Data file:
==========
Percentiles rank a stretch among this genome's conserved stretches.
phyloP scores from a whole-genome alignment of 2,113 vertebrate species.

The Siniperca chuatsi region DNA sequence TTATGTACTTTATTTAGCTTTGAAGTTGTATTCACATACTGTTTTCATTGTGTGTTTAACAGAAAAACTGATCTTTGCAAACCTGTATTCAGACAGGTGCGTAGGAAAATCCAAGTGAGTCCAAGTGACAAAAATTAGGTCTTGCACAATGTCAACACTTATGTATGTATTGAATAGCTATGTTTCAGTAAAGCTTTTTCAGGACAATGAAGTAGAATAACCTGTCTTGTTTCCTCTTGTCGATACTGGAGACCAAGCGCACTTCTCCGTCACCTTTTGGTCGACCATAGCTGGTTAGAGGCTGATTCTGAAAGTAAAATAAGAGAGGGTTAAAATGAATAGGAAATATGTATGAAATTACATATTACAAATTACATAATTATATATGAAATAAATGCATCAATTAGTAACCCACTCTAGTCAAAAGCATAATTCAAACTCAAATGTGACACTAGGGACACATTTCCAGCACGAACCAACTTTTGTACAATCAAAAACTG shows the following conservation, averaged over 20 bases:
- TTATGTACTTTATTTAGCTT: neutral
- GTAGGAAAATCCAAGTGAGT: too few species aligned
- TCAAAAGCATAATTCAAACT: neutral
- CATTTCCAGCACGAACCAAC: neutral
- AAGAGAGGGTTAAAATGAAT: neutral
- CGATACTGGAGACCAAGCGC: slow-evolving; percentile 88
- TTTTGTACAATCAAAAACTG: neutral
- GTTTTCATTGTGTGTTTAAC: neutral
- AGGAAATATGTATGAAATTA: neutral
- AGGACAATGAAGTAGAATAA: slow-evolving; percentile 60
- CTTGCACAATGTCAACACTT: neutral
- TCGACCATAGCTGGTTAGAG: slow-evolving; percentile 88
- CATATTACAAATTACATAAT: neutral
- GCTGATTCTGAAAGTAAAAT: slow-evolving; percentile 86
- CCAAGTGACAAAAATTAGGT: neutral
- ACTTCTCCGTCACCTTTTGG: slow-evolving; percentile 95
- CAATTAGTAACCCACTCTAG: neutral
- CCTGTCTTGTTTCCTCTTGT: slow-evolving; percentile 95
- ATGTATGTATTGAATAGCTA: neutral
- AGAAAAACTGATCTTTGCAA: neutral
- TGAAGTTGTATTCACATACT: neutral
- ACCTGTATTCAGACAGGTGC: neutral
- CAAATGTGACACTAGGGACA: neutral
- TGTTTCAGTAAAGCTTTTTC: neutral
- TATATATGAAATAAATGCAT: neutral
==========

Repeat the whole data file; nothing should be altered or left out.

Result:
Percentiles rank a stretch among this genome's conserved stretches.
phyloP scores from a whole-genome alignment of 2,113 vertebrate species.

The Siniperca chuatsi region DNA sequence TTATGTACTTTATTTAGCTTTGAAGTTGTATTCACATACTGTTTTCATTGTGTGTTTAACAGAAAAACTGATCTTTGCAAACCTGTATTCAGACAGGTGCGTAGGAAAATCCAAGTGAGTCCAAGTGACAAAAATTAGGTCTTGCACAATGTCAACACTTATGTATGTATTGAATAGCTATGTTTCAGTAAAGCTTTTTCAGGACAATGAAGTAGAATAACCTGTCTTGTTTCCTCTTGTCGATACTGGAGACCAAGCGCACTTCTCCGTCACCTTTTGGTCGACCATAGCTGGTTAGAGGCTGATTCTGAAAGTAAAATAAGAGAGGGTTAAAATGAATAGGAAATATGTATGAAATTACATATTACAAATTACATAATTATATATGAAATAAATGCATCAATTAGTAACCCACTCTAGTCAAAAGCATAATTCAAACTCAAATGTGACACTAGGGACACATTTCCAGCACGAACCAACTTTTGTACAATCAAAAACTG shows the following conservation, averaged over 20 bases:
- TTATGTACTTTATTTAGCTT: neutral
- GTAGGAAAATCCAAGTGAGT: too few species aligned
- TCAAAAGCATAATTCAAACT: neutral
- CATTTCCAGCACGAACCAAC: neutral
- AAGAGAGGGTTAAAATGAAT: neutral
- CGATACTGGAGACCAAGCGC: slow-evolving; percentile 88
- TTTTGTACAATCAAAAACTG: neutral
- GTTTTCATTGTGTGTTTAAC: neutral
- AGGAAATATGTATGAAATTA: neutral
- AGGACAATGAAGTAGAATAA: slow-evolving; percentile 60
- CTTGCACAATGTCAACACTT: neutral
- TCGACCATAGCTGGTTAGAG: slow-evolving; percentile 88
- CATATTACAAATTACATAAT: neutral
- GCTGATTCTGAAAGTAAAAT: slow-evolving; percentile 86
- CCAAGTGACAAAAATTAGGT: neutral
- ACTTCTCCGTCACCTTTTGG: slow-evolving; percentile 95
- CAATTAGTAACCCACTCTAG: neutral
- CCTGTCTTGTTTCCTCTTGT: slow-evolving; percentile 95
- ATGTATGTATTGAATAGCTA: neutral
- AGAAAAACTGATCTTTGCAA: neutral
- TGAAGTTGTATTCACATACT: neutral
- ACCTGTATTCAGACAGGTGC: neutral
- CAAATGTGACACTAGGGACA: neutral
- TGTTTCAGTAAAGCTTTTTC: neutral
- TATATATGAAATAAATGCAT: neutral